I think Alyce and I both agree that "the iPod's success has been the prime driver of Apple's amazing growth." Also, I think we agree that the company's iTV and iPhone ideas hold promise. But those businesses remain corollary to Apple's
Let's examine three of Alyce's assertions:
- "Apple has always been good at providing a system many people find more elegant and user-friendly than Windows and communicating the perception that to get a better product, you pay a higher price."
- "Apple's stubborn refusal to compete much on price is finally going to work in its favor. Consumers are infinitely more tech-savvy than they were, say, 10 years ago, and less intimidated by technology."
- "Recent data from Gartner showed that Mac is taking market share from Windows machines."
Well put. But the facts suggest otherwise. Sure, Apple is taking market share -- less than 1% over the last year. Big whoop. I mean, the Mac has been around since 1984. After 22 years of trying, this "better product," which is "more elegant and user-friendly than Windows," still can't get one person in 20 to "pay a higher price."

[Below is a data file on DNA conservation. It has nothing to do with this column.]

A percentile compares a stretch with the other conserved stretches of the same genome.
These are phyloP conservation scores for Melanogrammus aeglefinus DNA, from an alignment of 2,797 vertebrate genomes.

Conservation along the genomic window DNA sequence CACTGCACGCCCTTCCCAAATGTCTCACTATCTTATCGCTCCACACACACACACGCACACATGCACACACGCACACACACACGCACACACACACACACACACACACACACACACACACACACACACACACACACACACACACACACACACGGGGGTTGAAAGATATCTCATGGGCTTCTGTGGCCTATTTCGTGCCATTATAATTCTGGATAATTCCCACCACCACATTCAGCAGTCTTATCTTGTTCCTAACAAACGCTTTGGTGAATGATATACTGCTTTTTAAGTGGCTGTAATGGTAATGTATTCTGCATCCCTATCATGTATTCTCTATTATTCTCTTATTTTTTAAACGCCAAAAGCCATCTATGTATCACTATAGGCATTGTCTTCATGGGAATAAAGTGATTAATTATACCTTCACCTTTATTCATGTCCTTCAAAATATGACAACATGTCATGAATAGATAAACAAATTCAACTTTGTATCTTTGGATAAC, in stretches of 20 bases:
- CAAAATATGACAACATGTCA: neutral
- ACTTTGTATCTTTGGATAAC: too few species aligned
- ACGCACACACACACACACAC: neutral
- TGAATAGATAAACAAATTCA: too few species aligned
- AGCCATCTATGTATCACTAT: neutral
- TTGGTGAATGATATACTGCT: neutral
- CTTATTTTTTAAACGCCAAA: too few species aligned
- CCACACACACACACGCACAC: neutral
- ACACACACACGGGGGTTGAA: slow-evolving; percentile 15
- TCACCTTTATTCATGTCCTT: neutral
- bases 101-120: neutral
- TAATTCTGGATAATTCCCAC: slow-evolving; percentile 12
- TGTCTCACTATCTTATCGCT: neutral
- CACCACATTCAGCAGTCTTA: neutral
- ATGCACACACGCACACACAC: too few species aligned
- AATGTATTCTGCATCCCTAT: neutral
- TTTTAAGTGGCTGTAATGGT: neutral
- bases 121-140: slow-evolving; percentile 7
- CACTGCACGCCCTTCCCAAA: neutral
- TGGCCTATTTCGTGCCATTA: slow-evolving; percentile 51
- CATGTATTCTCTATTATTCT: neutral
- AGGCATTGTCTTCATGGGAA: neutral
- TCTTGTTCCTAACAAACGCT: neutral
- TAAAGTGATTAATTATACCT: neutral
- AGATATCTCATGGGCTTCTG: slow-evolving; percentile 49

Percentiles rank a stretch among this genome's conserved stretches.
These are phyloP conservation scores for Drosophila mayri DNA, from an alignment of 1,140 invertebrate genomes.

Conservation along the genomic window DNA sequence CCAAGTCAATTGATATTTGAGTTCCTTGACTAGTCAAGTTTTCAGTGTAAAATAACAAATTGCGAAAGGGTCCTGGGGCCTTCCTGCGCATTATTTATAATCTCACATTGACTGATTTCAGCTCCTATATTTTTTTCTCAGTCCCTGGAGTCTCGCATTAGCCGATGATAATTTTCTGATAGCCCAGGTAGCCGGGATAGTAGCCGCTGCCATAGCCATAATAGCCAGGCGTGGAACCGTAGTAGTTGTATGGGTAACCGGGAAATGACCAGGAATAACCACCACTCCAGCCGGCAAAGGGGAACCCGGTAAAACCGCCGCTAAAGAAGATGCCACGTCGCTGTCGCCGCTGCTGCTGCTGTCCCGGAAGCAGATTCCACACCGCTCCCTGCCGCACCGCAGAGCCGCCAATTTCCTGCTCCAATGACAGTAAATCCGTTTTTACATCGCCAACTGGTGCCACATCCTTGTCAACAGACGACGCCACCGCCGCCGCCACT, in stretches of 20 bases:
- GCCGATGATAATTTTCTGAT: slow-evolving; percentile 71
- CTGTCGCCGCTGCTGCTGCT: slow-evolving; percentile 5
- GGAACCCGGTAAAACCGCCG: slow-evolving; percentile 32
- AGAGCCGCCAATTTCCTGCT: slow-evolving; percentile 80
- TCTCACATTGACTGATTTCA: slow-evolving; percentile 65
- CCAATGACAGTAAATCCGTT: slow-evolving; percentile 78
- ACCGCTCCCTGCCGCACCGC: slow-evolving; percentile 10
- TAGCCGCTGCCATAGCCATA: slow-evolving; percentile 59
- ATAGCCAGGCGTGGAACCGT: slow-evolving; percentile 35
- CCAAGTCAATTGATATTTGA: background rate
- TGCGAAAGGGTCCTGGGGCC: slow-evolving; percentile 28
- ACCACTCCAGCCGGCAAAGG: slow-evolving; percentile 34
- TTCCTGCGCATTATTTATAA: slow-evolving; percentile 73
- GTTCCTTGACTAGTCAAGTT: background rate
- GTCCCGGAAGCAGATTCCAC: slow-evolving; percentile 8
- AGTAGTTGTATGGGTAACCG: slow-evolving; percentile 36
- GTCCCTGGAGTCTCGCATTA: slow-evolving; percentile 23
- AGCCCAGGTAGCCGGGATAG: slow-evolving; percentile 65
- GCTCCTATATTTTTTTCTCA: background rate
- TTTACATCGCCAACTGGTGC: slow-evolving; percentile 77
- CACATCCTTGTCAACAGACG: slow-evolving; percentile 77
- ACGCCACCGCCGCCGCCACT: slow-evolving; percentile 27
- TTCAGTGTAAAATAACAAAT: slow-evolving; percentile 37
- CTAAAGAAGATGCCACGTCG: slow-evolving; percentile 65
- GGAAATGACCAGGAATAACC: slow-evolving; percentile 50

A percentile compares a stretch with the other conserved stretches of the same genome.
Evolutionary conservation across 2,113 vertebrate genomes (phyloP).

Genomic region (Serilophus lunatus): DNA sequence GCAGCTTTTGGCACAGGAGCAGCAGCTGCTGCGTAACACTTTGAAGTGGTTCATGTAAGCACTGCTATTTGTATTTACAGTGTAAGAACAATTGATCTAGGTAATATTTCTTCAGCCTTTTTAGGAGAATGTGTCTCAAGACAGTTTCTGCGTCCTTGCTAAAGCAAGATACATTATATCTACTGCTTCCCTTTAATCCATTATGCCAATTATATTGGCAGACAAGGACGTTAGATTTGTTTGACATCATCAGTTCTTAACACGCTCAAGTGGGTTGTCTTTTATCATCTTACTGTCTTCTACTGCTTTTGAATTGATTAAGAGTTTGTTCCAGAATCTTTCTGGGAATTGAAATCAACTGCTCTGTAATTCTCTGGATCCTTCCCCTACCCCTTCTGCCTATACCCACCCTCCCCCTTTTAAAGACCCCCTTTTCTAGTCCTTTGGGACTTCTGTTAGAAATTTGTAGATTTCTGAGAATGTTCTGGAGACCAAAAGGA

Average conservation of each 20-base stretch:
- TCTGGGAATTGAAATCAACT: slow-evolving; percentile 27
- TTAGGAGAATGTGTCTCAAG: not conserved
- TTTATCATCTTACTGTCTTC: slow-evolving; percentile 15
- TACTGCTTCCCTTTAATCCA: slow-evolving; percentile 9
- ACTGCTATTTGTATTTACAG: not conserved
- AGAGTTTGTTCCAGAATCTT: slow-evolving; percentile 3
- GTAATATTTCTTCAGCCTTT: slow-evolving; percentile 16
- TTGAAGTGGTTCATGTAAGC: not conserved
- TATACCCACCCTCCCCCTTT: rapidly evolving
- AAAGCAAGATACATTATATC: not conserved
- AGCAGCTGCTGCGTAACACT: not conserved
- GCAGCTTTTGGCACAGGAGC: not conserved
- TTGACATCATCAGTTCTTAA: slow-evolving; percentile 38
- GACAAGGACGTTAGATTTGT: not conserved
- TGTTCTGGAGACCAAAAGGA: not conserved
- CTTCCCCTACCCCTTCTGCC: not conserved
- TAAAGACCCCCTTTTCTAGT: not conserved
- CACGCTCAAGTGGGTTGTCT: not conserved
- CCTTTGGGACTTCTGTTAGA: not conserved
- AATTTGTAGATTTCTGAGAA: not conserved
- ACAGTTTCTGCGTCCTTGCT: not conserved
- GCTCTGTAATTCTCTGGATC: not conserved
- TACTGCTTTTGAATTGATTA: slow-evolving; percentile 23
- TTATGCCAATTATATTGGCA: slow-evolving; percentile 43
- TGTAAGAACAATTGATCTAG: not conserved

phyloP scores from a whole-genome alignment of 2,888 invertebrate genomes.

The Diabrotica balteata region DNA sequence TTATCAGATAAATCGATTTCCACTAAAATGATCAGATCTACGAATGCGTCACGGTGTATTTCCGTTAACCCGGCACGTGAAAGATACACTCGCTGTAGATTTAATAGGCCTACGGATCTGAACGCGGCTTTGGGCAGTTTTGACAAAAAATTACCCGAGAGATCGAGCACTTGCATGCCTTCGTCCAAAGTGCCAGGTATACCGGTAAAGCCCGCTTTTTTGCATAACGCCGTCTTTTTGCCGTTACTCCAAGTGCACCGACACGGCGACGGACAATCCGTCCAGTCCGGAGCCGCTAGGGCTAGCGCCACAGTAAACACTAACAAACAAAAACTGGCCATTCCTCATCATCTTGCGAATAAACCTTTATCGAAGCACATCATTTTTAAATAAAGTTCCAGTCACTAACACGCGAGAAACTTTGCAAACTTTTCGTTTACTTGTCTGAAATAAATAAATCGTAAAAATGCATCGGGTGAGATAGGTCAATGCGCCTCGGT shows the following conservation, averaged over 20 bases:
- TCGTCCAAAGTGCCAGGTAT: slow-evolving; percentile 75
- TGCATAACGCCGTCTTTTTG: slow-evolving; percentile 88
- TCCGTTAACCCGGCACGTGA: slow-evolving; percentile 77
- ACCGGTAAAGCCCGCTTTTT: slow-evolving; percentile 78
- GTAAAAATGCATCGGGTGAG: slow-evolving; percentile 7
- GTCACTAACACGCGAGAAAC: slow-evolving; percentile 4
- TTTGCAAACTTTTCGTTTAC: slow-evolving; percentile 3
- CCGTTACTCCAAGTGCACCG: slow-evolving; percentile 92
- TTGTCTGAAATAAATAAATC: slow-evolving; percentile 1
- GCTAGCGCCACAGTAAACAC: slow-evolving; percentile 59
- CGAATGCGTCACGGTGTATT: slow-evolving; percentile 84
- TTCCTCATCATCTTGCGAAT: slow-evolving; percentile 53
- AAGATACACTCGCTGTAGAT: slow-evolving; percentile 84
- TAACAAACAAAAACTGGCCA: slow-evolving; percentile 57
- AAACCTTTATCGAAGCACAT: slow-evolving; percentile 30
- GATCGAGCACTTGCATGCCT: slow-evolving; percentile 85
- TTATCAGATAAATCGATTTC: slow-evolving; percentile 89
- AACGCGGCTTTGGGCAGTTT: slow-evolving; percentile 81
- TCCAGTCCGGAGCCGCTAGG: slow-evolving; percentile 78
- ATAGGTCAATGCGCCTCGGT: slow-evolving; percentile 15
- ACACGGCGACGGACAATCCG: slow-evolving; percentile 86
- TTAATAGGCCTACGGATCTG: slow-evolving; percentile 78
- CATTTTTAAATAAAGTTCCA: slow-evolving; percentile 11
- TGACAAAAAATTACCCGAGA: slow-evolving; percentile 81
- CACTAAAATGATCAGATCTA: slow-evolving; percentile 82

Why not? Perhaps because, as Alyce says, consumers are getting more tech-savvy. Apple's "hook," after all, has always been that it's easy to use - intuitive, even -- in comparison to what we used to call the "IBM clones." But if consumers are savvy enough to handle a PC these days, and the PC is cheaper . well, I suspect that helps to explain Apple's mere 4.8% market share.
Putting Windows software on a Mac doesn't solve Apple's market-share problem. All it does is turn a Mac into an overpriced PC. Poetic, since Apple is an overpriced stock.
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